BIOD27H3 Lecture 11: BGYB30H3 Lecture 11 Notes Sensory 2-Oct 15

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BGYB30H3 Lecture 11 Notes
-special senses are conscious and cause voluntary responses (vision, taste, hearing, smell, and
equilibrium)
-somatic senses can either be conscious or unconscious senses causing a response (pain, touch,
proprioception, blood pH, blood pressure, temperature)
-blood pH and pressure are unconscious senses
-sensory systems are activated by physical and sometimes chemical energy
-changes in membrane potential are known as generator/receptor potentials, which are the
same as graded potentials
-integration of a signal in the CNS is through somatosensory cortex (conscious) or spinal cord
(unconscious)
-simple receptor neuron has free nerve endings that come in contact with stimulus (can be
myelinated or unmyelinated)
-complex receptor neuron has connective tissue that covers nerve endings and are always
myelinated
-special senses receptor neuron have a receptor cell that synapses onto the sensory neuron
and are always myelinated
-stimulus hits receptor cell which releases neurotransmitters onto sensory neuron
-chemical stimuli such as taste, smell, oxygen and glucose activate chemoreceptors
-mechanical stimulus such as pressure (baroreceptors), vibration (osmoreceptors) and
acceleration/gravity (proprioception) and sound activate mechanoreceptors
-nocioreceptors respond to pain stimuli
-an adequate stimulus is the form of energy to which that receptor is most responsive to
-CNS integrates sensory info in three ways (olfaction, sensory receptors, and equilibrium)
-olfactory system receives info and relays it through the olfactory bulb to the olfactory cortex
-sensory receptors respond to all stimuli
-equilibrium info is inputed from the inner ear to the cerebellum and not through the
thalamus
-somatic and vision sensory neurons have receptive fields
-receptive fields may overlap to cause variable sensitivities
-convergence of receptive fields decreases sensitivity of primary stimulus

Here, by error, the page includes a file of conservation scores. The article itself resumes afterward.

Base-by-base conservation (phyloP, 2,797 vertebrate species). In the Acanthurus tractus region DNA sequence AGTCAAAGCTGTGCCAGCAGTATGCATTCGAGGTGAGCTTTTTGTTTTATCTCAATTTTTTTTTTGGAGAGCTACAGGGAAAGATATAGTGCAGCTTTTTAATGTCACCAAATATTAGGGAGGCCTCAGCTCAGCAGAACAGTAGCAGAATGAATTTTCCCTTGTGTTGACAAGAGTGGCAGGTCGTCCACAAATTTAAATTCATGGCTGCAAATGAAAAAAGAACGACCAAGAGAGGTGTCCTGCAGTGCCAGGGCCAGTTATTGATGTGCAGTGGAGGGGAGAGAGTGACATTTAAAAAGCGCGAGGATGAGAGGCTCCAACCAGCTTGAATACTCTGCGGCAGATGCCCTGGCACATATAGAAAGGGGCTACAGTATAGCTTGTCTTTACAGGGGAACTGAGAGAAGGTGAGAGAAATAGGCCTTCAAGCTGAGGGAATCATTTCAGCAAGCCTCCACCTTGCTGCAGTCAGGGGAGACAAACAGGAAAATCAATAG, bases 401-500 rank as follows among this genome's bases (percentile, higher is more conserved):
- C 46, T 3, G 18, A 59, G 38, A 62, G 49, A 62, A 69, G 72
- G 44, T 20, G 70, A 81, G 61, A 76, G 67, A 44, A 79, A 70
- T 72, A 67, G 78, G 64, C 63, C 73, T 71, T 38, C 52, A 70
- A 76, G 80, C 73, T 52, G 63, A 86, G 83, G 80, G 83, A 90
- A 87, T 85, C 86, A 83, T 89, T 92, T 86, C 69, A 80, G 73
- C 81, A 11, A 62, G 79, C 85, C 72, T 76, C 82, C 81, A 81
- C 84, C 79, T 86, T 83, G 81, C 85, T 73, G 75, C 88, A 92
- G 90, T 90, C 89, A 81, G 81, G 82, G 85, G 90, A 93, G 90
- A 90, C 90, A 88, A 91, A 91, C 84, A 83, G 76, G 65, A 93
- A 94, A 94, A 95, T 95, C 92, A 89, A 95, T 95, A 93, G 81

-two or more primary sensory neurons synapse onto a secondary sensory neuron
-in two point discrimination, the outcome is that the receptive field can be detected for one
primary sensory neuron
-ear is sensitive to different frequencies of sound waves
-the timing of stimulation is used to compute the location of a stimulus
-time difference is registered in the auditory cortex of both sides of the brain
-neuron activation is proportional to the stimulus
-in lateral inhibition a secondary neuron that is closest to the stimulus inhibits adjacent
neurons to cause enhanced awareness of location
-lateral inhibition prevents interference caused by adjacent neurons that respond as well
-stimuli modality, location, intensity, and duration are properties of stimuli that the CNS
distinguishes
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Document Summary

Special senses are conscious and cause voluntary responses (vision, taste, hearing, smell, and equilibrium) Somatic senses can either be conscious or unconscious senses causing a response (pain, touch, proprioception, blood ph, blood pressure, temperature) Sensory systems are activated by physical and sometimes chemical energy. Changes in membrane potential are known as generator/receptor potentials, which are the same as graded potentials. Integration of a signal in the cns is through somatosensory cortex (conscious) or spinal cord (unconscious) Simple receptor neuron has free nerve endings that come in contact with stimulus (can be myelinated or unmyelinated) Complex receptor neuron has connective tissue that covers nerve endings and are always myelinated. Special senses receptor neuron have a receptor cell that synapses onto the sensory neuron and are always myelinated. Stimulus hits receptor cell which releases neurotransmitters onto sensory neuron. Chemical stimuli such as taste, smell, oxygen and glucose activate chemoreceptors.

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